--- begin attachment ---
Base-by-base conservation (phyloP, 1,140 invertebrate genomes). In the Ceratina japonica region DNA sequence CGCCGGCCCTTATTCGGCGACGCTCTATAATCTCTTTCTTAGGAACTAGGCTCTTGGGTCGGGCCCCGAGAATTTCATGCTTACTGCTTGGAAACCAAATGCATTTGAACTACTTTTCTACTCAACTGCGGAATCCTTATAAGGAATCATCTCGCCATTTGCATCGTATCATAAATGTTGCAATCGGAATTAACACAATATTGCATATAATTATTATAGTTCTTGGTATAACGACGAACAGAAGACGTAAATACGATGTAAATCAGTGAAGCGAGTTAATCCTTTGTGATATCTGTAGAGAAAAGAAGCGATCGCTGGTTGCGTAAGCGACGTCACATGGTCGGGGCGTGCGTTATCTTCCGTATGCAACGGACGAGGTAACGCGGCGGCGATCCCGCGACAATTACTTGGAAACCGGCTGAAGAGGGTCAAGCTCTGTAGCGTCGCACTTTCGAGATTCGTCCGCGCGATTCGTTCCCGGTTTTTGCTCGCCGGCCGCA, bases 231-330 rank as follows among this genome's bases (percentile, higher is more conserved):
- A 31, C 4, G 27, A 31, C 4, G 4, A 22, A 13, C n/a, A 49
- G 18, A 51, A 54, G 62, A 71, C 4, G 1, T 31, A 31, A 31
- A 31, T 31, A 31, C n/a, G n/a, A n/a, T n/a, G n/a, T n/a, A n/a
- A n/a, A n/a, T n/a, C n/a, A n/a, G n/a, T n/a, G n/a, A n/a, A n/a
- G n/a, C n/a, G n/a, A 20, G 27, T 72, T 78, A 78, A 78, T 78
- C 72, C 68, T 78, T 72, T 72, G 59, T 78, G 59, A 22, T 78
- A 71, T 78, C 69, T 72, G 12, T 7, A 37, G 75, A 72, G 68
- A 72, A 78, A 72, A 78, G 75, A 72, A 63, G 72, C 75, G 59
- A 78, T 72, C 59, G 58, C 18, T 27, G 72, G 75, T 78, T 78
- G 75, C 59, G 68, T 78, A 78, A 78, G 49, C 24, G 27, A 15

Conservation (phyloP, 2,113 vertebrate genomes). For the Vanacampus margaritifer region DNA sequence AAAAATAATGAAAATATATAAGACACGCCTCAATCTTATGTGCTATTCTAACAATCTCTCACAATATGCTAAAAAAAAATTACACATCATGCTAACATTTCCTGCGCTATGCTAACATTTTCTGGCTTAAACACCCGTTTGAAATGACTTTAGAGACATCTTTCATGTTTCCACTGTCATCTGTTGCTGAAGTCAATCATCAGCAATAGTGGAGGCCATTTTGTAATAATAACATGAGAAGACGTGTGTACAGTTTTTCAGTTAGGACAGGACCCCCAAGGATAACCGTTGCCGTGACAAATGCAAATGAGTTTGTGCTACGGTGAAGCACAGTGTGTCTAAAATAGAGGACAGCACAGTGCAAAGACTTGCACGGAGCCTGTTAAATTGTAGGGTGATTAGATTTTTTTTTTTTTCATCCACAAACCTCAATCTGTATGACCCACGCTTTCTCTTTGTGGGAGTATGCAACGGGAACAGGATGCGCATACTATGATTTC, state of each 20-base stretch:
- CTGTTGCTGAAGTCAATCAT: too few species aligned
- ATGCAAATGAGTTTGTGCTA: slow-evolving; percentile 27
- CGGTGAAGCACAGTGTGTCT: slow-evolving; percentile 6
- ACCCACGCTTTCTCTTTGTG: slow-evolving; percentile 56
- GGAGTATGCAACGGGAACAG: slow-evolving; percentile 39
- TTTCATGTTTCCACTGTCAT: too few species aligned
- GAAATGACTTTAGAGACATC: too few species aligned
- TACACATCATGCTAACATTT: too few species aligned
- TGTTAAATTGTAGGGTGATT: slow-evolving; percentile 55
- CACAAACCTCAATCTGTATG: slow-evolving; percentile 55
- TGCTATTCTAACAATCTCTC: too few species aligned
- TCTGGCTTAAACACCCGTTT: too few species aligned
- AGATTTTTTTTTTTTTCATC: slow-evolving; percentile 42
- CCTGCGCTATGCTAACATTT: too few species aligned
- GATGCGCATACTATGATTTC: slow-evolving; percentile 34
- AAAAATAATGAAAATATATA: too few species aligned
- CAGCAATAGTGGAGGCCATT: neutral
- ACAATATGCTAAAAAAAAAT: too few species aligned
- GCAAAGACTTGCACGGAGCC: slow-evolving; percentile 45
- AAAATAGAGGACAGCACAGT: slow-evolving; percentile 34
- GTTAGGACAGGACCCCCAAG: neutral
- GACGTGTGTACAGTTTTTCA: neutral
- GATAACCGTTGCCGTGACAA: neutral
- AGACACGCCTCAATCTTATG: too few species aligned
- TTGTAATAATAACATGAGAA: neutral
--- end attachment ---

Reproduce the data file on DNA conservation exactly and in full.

Base-by-base conservation (phyloP, 1,140 invertebrate genomes). In the Ceratina japonica region DNA sequence CGCCGGCCCTTATTCGGCGACGCTCTATAATCTCTTTCTTAGGAACTAGGCTCTTGGGTCGGGCCCCGAGAATTTCATGCTTACTGCTTGGAAACCAAATGCATTTGAACTACTTTTCTACTCAACTGCGGAATCCTTATAAGGAATCATCTCGCCATTTGCATCGTATCATAAATGTTGCAATCGGAATTAACACAATATTGCATATAATTATTATAGTTCTTGGTATAACGACGAACAGAAGACGTAAATACGATGTAAATCAGTGAAGCGAGTTAATCCTTTGTGATATCTGTAGAGAAAAGAAGCGATCGCTGGTTGCGTAAGCGACGTCACATGGTCGGGGCGTGCGTTATCTTCCGTATGCAACGGACGAGGTAACGCGGCGGCGATCCCGCGACAATTACTTGGAAACCGGCTGAAGAGGGTCAAGCTCTGTAGCGTCGCACTTTCGAGATTCGTCCGCGCGATTCGTTCCCGGTTTTTGCTCGCCGGCCGCA, bases 231-330 rank as follows among this genome's bases (percentile, higher is more conserved):
- A 31, C 4, G 27, A 31, C 4, G 4, A 22, A 13, C n/a, A 49
- G 18, A 51, A 54, G 62, A 71, C 4, G 1, T 31, A 31, A 31
- A 31, T 31, A 31, C n/a, G n/a, A n/a, T n/a, G n/a, T n/a, A n/a
- A n/a, A n/a, T n/a, C n/a, A n/a, G n/a, T n/a, G n/a, A n/a, A n/a
- G n/a, C n/a, G n/a, A 20, G 27, T 72, T 78, A 78, A 78, T 78
- C 72, C 68, T 78, T 72, T 72, G 59, T 78, G 59, A 22, T 78
- A 71, T 78, C 69, T 72, G 12, T 7, A 37, G 75, A 72, G 68
- A 72, A 78, A 72, A 78, G 75, A 72, A 63, G 72, C 75, G 59
- A 78, T 72, C 59, G 58, C 18, T 27, G 72, G 75, T 78, T 78
- G 75, C 59, G 68, T 78, A 78, A 78, G 49, C 24, G 27, A 15

Conservation (phyloP, 2,113 vertebrate genomes). For the Vanacampus margaritifer region DNA sequence AAAAATAATGAAAATATATAAGACACGCCTCAATCTTATGTGCTATTCTAACAATCTCTCACAATATGCTAAAAAAAAATTACACATCATGCTAACATTTCCTGCGCTATGCTAACATTTTCTGGCTTAAACACCCGTTTGAAATGACTTTAGAGACATCTTTCATGTTTCCACTGTCATCTGTTGCTGAAGTCAATCATCAGCAATAGTGGAGGCCATTTTGTAATAATAACATGAGAAGACGTGTGTACAGTTTTTCAGTTAGGACAGGACCCCCAAGGATAACCGTTGCCGTGACAAATGCAAATGAGTTTGTGCTACGGTGAAGCACAGTGTGTCTAAAATAGAGGACAGCACAGTGCAAAGACTTGCACGGAGCCTGTTAAATTGTAGGGTGATTAGATTTTTTTTTTTTTCATCCACAAACCTCAATCTGTATGACCCACGCTTTCTCTTTGTGGGAGTATGCAACGGGAACAGGATGCGCATACTATGATTTC, state of each 20-base stretch:
- CTGTTGCTGAAGTCAATCAT: too few species aligned
- ATGCAAATGAGTTTGTGCTA: slow-evolving; percentile 27
- CGGTGAAGCACAGTGTGTCT: slow-evolving; percentile 6
- ACCCACGCTTTCTCTTTGTG: slow-evolving; percentile 56
- GGAGTATGCAACGGGAACAG: slow-evolving; percentile 39
- TTTCATGTTTCCACTGTCAT: too few species aligned
- GAAATGACTTTAGAGACATC: too few species aligned
- TACACATCATGCTAACATTT: too few species aligned
- TGTTAAATTGTAGGGTGATT: slow-evolving; percentile 55
- CACAAACCTCAATCTGTATG: slow-evolving; percentile 55
- TGCTATTCTAACAATCTCTC: too few species aligned
- TCTGGCTTAAACACCCGTTT: too few species aligned
- AGATTTTTTTTTTTTTCATC: slow-evolving; percentile 42
- CCTGCGCTATGCTAACATTT: too few species aligned
- GATGCGCATACTATGATTTC: slow-evolving; percentile 34
- AAAAATAATGAAAATATATA: too few species aligned
- CAGCAATAGTGGAGGCCATT: neutral
- ACAATATGCTAAAAAAAAAT: too few species aligned
- GCAAAGACTTGCACGGAGCC: slow-evolving; percentile 45
- AAAATAGAGGACAGCACAGT: slow-evolving; percentile 34
- GTTAGGACAGGACCCCCAAG: neutral
- GACGTGTGTACAGTTTTTCA: neutral
- GATAACCGTTGCCGTGACAA: neutral
- AGACACGCCTCAATCTTATG: too few species aligned
- TTGTAATAATAACATGAGAA: neutral